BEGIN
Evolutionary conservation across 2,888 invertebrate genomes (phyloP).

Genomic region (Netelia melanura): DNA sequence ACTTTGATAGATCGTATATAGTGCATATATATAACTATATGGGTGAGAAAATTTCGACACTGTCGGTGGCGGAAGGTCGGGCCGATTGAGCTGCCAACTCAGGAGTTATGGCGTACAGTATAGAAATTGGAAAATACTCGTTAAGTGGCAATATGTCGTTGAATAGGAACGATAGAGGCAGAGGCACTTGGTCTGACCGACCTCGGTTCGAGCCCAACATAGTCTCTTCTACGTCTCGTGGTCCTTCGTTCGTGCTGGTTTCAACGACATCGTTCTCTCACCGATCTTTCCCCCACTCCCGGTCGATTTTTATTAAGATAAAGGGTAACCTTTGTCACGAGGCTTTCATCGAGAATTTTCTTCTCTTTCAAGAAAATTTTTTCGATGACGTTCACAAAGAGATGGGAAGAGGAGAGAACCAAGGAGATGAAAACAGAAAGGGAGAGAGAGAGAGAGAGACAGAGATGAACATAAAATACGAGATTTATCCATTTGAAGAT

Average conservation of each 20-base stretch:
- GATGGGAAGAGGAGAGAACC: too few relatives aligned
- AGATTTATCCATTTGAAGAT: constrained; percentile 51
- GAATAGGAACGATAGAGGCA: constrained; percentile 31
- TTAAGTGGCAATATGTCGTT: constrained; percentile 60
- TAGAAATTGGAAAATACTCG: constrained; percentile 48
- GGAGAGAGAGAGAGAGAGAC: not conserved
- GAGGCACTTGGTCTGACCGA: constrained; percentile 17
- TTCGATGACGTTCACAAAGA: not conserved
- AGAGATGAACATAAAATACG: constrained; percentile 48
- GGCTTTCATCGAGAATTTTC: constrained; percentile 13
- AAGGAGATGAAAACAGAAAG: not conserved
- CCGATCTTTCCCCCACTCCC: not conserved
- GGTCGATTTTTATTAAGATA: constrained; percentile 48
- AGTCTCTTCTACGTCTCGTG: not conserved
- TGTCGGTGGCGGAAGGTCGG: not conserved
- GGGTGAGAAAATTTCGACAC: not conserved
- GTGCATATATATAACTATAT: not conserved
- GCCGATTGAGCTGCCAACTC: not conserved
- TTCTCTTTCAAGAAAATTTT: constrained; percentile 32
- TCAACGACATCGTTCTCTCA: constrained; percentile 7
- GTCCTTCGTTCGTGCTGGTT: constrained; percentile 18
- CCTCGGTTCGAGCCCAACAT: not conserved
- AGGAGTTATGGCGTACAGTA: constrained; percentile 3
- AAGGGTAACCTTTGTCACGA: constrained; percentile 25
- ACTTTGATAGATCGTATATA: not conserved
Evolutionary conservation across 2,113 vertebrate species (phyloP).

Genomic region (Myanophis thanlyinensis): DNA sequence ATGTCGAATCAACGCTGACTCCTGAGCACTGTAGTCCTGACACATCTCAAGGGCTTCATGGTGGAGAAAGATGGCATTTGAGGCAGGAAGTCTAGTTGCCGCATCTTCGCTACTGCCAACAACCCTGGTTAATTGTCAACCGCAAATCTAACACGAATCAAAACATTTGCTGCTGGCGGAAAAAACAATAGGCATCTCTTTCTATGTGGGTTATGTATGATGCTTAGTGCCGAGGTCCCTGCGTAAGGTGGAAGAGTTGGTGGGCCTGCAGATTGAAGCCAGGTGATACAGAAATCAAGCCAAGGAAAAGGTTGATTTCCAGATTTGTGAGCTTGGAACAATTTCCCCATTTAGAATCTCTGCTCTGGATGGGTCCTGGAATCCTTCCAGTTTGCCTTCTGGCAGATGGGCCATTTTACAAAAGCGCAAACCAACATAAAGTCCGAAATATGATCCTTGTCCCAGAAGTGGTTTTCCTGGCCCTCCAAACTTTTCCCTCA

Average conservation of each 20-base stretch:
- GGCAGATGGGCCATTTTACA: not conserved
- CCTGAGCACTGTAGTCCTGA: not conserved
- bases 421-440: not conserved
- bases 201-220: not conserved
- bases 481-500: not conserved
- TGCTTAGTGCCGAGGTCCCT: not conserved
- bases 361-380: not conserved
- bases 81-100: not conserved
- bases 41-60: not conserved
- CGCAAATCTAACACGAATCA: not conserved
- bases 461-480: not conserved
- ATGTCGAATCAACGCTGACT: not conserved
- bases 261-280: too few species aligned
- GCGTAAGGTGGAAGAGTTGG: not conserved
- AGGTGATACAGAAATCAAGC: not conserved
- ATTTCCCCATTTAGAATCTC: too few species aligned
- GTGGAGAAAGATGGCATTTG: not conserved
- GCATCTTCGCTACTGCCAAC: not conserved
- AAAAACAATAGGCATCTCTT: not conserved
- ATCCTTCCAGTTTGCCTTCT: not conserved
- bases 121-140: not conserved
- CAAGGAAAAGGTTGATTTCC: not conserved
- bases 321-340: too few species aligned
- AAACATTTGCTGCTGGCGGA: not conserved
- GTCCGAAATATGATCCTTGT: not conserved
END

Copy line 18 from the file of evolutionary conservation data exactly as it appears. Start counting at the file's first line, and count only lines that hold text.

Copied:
- TGTCGGTGGCGGAAGGTCGG: not conserved